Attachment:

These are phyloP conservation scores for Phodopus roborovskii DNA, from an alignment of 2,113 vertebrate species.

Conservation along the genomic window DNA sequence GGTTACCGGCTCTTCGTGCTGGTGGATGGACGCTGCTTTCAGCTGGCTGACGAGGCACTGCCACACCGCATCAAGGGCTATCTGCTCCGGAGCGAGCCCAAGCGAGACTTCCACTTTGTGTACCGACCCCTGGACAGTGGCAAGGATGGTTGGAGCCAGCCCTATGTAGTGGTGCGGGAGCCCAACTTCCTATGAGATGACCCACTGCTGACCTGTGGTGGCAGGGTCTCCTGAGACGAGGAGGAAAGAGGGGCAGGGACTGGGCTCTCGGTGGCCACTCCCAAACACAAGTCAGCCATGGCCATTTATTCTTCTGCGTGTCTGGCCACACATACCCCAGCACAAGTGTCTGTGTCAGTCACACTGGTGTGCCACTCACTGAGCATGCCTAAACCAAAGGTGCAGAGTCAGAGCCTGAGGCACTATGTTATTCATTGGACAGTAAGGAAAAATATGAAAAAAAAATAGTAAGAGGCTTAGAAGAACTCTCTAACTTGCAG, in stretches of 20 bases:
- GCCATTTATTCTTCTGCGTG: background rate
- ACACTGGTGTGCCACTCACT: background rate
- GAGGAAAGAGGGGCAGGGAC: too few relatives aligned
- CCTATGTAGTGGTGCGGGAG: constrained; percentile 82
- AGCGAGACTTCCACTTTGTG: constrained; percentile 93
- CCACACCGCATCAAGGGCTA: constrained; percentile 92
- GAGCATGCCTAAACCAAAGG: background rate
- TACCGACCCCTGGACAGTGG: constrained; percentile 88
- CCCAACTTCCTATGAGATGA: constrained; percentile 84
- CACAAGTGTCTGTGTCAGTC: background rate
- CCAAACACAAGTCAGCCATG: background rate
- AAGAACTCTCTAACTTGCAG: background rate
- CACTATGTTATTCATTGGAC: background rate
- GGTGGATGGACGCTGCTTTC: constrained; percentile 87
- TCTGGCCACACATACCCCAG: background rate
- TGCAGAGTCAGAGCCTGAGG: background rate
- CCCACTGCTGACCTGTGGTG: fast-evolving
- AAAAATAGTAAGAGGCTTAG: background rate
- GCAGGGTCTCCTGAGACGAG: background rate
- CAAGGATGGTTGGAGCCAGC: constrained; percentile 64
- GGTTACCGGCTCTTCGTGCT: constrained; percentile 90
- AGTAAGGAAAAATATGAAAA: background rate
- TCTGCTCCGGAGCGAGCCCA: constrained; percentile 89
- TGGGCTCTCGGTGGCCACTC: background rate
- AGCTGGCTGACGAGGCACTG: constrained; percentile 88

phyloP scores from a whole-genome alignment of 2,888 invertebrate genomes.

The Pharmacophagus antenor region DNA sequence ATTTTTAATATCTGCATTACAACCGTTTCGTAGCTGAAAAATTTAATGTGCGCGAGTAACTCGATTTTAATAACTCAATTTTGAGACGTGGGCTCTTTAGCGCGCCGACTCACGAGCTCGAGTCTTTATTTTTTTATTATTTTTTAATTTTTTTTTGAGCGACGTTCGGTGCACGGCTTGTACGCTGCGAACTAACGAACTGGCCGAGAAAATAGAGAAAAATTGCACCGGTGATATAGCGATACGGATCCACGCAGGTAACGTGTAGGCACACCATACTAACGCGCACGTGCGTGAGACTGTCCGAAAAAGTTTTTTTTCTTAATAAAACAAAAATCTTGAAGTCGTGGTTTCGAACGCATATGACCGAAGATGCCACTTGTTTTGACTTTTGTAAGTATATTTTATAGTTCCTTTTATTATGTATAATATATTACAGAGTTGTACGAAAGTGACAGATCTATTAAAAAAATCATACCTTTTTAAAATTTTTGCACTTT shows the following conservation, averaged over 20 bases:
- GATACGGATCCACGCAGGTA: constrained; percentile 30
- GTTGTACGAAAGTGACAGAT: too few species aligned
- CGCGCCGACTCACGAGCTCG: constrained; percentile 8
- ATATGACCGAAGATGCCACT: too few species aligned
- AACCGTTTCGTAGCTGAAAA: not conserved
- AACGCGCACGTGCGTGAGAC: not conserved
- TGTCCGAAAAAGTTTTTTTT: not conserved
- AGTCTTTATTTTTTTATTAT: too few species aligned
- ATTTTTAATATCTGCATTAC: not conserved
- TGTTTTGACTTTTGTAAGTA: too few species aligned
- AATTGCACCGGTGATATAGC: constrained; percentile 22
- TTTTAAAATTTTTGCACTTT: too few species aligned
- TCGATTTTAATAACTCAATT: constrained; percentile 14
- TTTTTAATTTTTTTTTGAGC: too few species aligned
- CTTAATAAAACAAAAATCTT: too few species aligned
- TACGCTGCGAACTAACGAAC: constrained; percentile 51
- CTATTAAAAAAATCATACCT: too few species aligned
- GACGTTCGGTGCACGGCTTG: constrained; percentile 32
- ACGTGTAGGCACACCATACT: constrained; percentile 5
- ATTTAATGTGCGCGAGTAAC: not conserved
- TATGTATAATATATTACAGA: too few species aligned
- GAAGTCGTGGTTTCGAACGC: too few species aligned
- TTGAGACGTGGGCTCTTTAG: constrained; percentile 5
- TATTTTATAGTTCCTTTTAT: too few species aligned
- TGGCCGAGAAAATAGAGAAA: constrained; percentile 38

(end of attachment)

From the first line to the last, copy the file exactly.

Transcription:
These are phyloP conservation scores for Phodopus roborovskii DNA, from an alignment of 2,113 vertebrate species.

Conservation along the genomic window DNA sequence GGTTACCGGCTCTTCGTGCTGGTGGATGGACGCTGCTTTCAGCTGGCTGACGAGGCACTGCCACACCGCATCAAGGGCTATCTGCTCCGGAGCGAGCCCAAGCGAGACTTCCACTTTGTGTACCGACCCCTGGACAGTGGCAAGGATGGTTGGAGCCAGCCCTATGTAGTGGTGCGGGAGCCCAACTTCCTATGAGATGACCCACTGCTGACCTGTGGTGGCAGGGTCTCCTGAGACGAGGAGGAAAGAGGGGCAGGGACTGGGCTCTCGGTGGCCACTCCCAAACACAAGTCAGCCATGGCCATTTATTCTTCTGCGTGTCTGGCCACACATACCCCAGCACAAGTGTCTGTGTCAGTCACACTGGTGTGCCACTCACTGAGCATGCCTAAACCAAAGGTGCAGAGTCAGAGCCTGAGGCACTATGTTATTCATTGGACAGTAAGGAAAAATATGAAAAAAAAATAGTAAGAGGCTTAGAAGAACTCTCTAACTTGCAG, in stretches of 20 bases:
- GCCATTTATTCTTCTGCGTG: background rate
- ACACTGGTGTGCCACTCACT: background rate
- GAGGAAAGAGGGGCAGGGAC: too few relatives aligned
- CCTATGTAGTGGTGCGGGAG: constrained; percentile 82
- AGCGAGACTTCCACTTTGTG: constrained; percentile 93
- CCACACCGCATCAAGGGCTA: constrained; percentile 92
- GAGCATGCCTAAACCAAAGG: background rate
- TACCGACCCCTGGACAGTGG: constrained; percentile 88
- CCCAACTTCCTATGAGATGA: constrained; percentile 84
- CACAAGTGTCTGTGTCAGTC: background rate
- CCAAACACAAGTCAGCCATG: background rate
- AAGAACTCTCTAACTTGCAG: background rate
- CACTATGTTATTCATTGGAC: background rate
- GGTGGATGGACGCTGCTTTC: constrained; percentile 87
- TCTGGCCACACATACCCCAG: background rate
- TGCAGAGTCAGAGCCTGAGG: background rate
- CCCACTGCTGACCTGTGGTG: fast-evolving
- AAAAATAGTAAGAGGCTTAG: background rate
- GCAGGGTCTCCTGAGACGAG: background rate
- CAAGGATGGTTGGAGCCAGC: constrained; percentile 64
- GGTTACCGGCTCTTCGTGCT: constrained; percentile 90
- AGTAAGGAAAAATATGAAAA: background rate
- TCTGCTCCGGAGCGAGCCCA: constrained; percentile 89
- TGGGCTCTCGGTGGCCACTC: background rate
- AGCTGGCTGACGAGGCACTG: constrained; percentile 88

phyloP scores from a whole-genome alignment of 2,888 invertebrate genomes.

The Pharmacophagus antenor region DNA sequence ATTTTTAATATCTGCATTACAACCGTTTCGTAGCTGAAAAATTTAATGTGCGCGAGTAACTCGATTTTAATAACTCAATTTTGAGACGTGGGCTCTTTAGCGCGCCGACTCACGAGCTCGAGTCTTTATTTTTTTATTATTTTTTAATTTTTTTTTGAGCGACGTTCGGTGCACGGCTTGTACGCTGCGAACTAACGAACTGGCCGAGAAAATAGAGAAAAATTGCACCGGTGATATAGCGATACGGATCCACGCAGGTAACGTGTAGGCACACCATACTAACGCGCACGTGCGTGAGACTGTCCGAAAAAGTTTTTTTTCTTAATAAAACAAAAATCTTGAAGTCGTGGTTTCGAACGCATATGACCGAAGATGCCACTTGTTTTGACTTTTGTAAGTATATTTTATAGTTCCTTTTATTATGTATAATATATTACAGAGTTGTACGAAAGTGACAGATCTATTAAAAAAATCATACCTTTTTAAAATTTTTGCACTTT shows the following conservation, averaged over 20 bases:
- GATACGGATCCACGCAGGTA: constrained; percentile 30
- GTTGTACGAAAGTGACAGAT: too few species aligned
- CGCGCCGACTCACGAGCTCG: constrained; percentile 8
- ATATGACCGAAGATGCCACT: too few species aligned
- AACCGTTTCGTAGCTGAAAA: not conserved
- AACGCGCACGTGCGTGAGAC: not conserved
- TGTCCGAAAAAGTTTTTTTT: not conserved
- AGTCTTTATTTTTTTATTAT: too few species aligned
- ATTTTTAATATCTGCATTAC: not conserved
- TGTTTTGACTTTTGTAAGTA: too few species aligned
- AATTGCACCGGTGATATAGC: constrained; percentile 22
- TTTTAAAATTTTTGCACTTT: too few species aligned
- TCGATTTTAATAACTCAATT: constrained; percentile 14
- TTTTTAATTTTTTTTTGAGC: too few species aligned
- CTTAATAAAACAAAAATCTT: too few species aligned
- TACGCTGCGAACTAACGAAC: constrained; percentile 51
- CTATTAAAAAAATCATACCT: too few species aligned
- GACGTTCGGTGCACGGCTTG: constrained; percentile 32
- ACGTGTAGGCACACCATACT: constrained; percentile 5
- ATTTAATGTGCGCGAGTAAC: not conserved
- TATGTATAATATATTACAGA: too few species aligned
- GAAGTCGTGGTTTCGAACGC: too few species aligned
- TTGAGACGTGGGCTCTTTAG: constrained; percentile 5
- TATTTTATAGTTCCTTTTAT: too few species aligned
- TGGCCGAGAAAATAGAGAAA: constrained; percentile 38